Coffee beans

Laughing gas not as funny as it may appear

Oslo, January 28, 2014
Following up on its ambitions, Yara Porsgrunn has managed a successful reduction in both laughing gas - nitrous oxide N2O - emissions and operating costs.
Yara Porsgrunn
Three principle engineers involved in the Porsgrunn project: From left: Olav Lier (Innovation and R&D), and Heidi Skjellaug and Ingvar Westengen from Yara Porsgrunn.

"Laughing gas - nitrous oxide (N2O) - was found during measurements in the stack of Nitro phosphate plant #2 in Porsgrunn," explains principal engineer Olav Lier in Yara Innovation and R&D. "N2O is a greenhouse gas, 310 times more powerful than CO2. Further measurements also found similar emissions in Nitro phosphate plant #3."

Further tests and a search in the archive showed that the N2O emission is mainly caused by adding urea to the digestion tanks. "Urea has been added since 1973, to reduce NOx emissions," Olav says. "Urea reacts with NOx, forming nitrogen gas. Unfortunately, urea also reacts with nitric acid in a similar mechanism, forming N2O."

Continuous stack measurements of NOx and N2O were established in both plants. Statistical analyses of NOx and N2O emission data, combined with a wide range of process data, confirmed the importance of the urea feed rate on these emissions. Decreased urea addition reduced N2O emissions - but increased NOx emissions.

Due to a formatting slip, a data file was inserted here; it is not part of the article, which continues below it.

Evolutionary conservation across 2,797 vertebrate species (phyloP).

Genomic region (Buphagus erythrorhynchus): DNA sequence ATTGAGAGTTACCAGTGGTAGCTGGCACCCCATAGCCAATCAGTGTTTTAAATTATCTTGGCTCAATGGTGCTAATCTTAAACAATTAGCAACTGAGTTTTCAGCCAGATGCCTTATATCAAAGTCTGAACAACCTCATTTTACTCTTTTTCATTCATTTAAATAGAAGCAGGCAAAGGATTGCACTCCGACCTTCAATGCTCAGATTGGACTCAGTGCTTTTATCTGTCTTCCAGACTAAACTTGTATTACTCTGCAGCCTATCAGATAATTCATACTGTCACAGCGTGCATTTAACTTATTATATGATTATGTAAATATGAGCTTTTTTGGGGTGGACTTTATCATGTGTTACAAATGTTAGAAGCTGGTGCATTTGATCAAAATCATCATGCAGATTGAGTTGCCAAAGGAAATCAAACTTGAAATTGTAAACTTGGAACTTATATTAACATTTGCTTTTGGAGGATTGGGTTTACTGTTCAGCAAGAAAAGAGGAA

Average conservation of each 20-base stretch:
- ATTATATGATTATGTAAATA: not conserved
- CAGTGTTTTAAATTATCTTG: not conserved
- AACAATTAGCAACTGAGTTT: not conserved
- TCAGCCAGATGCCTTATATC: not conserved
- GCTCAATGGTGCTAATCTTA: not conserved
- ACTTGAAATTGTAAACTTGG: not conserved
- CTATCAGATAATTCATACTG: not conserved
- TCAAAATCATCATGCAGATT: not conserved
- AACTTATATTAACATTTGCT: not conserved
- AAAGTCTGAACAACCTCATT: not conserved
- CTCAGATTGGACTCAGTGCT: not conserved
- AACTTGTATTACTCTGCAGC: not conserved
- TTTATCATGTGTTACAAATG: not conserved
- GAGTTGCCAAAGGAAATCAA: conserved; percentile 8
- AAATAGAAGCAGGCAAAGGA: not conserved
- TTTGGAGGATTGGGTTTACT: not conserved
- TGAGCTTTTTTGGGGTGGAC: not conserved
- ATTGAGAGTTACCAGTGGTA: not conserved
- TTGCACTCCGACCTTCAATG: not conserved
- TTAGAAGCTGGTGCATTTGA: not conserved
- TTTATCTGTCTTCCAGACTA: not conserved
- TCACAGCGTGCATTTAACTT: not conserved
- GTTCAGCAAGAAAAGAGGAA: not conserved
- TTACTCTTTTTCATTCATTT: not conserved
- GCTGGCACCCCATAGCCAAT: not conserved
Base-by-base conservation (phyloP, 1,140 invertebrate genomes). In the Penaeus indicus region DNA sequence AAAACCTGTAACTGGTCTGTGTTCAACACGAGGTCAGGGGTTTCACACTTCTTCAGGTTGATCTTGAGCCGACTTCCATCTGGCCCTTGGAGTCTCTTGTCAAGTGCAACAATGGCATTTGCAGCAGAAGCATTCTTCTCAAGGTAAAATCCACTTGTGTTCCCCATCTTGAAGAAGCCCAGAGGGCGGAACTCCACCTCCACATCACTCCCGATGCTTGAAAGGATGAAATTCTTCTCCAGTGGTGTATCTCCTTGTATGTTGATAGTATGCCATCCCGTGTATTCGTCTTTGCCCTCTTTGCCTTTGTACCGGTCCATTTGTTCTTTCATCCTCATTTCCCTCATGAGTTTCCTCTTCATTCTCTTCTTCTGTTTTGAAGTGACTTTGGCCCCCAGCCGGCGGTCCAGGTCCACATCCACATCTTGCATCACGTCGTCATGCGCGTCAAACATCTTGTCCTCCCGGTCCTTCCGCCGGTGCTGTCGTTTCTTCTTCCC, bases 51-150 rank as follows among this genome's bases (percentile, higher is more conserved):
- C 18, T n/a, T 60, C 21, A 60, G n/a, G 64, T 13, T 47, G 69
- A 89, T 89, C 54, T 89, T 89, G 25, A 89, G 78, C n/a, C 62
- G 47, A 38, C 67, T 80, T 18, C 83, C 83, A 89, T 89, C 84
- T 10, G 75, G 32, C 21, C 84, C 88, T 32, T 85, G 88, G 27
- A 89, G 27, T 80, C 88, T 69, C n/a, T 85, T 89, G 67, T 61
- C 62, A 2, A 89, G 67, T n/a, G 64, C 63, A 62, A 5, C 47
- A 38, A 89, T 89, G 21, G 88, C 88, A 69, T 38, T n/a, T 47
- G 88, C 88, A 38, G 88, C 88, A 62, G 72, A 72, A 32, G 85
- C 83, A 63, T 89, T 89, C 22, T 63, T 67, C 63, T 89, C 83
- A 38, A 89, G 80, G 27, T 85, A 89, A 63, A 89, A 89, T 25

"Previously the urea feed was manually set, based on manual observation, to avoid yellow (from NO2) ventilation air from the stack," Porsgrunn plant Technical Manager Johanne Theie explains. "Overdosage of urea was common, and periodical sampling and analyses confirmed the NOx emission was well below limits."

Based on this information, a control loop was established, dosing urea to keep the NOx emission at a constant level, well below limits. The result - a reduction in N2O emissions of 100,000 tons CO2 equivalents. Lower urea addition levels also reduced operational costs by 2 MNOK per year.

This was made possible by fine teamwork between Yara Porsgrunn and Yara Innovation and R&D, throughout the stages of technical analysis that led to the improvements.

"We gained important knowledge through this excellent collaboration with Innovation and R&D and Yara Porsgrunn," Yara plant manager Per Knudsen says. "The installation of on-line analyzers, enabling us to use instrumentation/process control systems to minimize emissions from an operational point of view, was a key success factor."

“This is a great example of how we Create Impact while doing business. Our company’s aim is to combine business goals and at the same time tackle global challenges," says Per. "This solution adds value for Yara and reduces stress on the environment - and shows how we can use our know-how to differentiate us from our competitors."

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